Petition calls for sites process halt in Lewes District Council plan

An aerial visualisation of the North Street Quarter. Photograph courtesy of Santon

An aerial visualisation of the North Street Quarter. Photograph courtesy of Santon

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By the time of its deadline on September 23, it’s expected almost 2,000 people will have signed a petition challenging the sites chosen in Lewes District Council’s development plan.

The petition, created by independent councillor Ruth O’Keeffe on Change.org reads: “We the undersigned call upon Lewes District Council to halt the scheme which has recently come into the public domain to build on a number of community asset sites and to look again at how to assist in the building of social and affordable housing in Lewes District in order to achieve this without depriving the community of many irreplaceable facilities, for instance car parks, a social centre, open spaces, toilets and a household waste site, and fully including both local residents and ward councillors from acrosss the whole District from the very start in every and any new proposal.”

Cllr O’Keeffe told the Express: “I set up a petition in August to challenge the chosen sites after the public outcry at what residents very much see as the potential loss of facilities they would like to keep. Claims have been made, printed in The Express, that the petition was ‘inaccurate’ as services would not be lost, and that ‘horrific consequences’ could result from challenging the scheme in this way.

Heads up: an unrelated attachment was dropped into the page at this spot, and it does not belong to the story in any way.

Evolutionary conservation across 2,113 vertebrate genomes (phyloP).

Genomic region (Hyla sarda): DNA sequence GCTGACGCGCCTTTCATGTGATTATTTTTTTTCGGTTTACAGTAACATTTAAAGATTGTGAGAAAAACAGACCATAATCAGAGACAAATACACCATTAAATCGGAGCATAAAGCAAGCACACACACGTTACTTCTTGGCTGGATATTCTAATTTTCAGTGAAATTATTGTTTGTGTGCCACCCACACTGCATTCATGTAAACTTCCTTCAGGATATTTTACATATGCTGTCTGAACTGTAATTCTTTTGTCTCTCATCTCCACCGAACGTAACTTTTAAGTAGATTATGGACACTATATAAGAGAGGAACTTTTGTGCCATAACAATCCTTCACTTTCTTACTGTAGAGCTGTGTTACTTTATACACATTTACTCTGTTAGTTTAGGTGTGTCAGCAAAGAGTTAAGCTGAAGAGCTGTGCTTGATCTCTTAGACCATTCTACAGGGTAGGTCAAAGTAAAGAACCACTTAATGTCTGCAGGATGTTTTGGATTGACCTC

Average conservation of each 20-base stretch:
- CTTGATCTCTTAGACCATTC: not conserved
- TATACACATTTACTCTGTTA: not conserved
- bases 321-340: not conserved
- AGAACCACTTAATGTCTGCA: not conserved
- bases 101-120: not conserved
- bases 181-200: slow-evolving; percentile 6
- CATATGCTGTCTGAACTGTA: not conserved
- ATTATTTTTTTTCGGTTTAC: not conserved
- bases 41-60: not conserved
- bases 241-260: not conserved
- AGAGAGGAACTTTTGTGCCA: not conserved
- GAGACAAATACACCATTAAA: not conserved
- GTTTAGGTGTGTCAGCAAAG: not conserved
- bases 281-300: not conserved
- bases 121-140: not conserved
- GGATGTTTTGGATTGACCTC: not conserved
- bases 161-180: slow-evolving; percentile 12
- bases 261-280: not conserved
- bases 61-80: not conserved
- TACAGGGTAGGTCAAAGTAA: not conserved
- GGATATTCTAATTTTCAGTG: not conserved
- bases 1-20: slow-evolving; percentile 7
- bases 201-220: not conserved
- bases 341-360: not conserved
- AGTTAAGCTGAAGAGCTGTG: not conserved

“The petition is in no way inaccurate. Telling people a different service or asset, or one changed in a way that makes it for them less valuable, is the same or better than the one that they have petitioned to keep, is not ‘saving’ it if people who use it do not agree. Presenting the change as ‘the same or better’ does not make it so.”

For example, she feels a possible community toilet scheme is not the same as a public toilet. Many of the sites, she says, are valued community facilities and the public should be, as suggested in Council documents, central to the decision making process. “That they have been described as being chosen as sites that were ‘underused’ or even ‘derelict’ is surprising when you put this alongside public petitions with signatories in the thousands to keep them.”

She says the petition does not ask for a breach of contract but for a halt to the process to think about how to proceed in ways that take account of residents’ (and many councillors’) wishes. “It is a matter of some concern that a contract has apparently been signed that puts taxpayers at such risk if things go wrong for any reason later on. Rather than everyone across being divided up and conquered as they fight for individual sites there should be a request for a rethink over site allocation as well as efforts people near them may make.”

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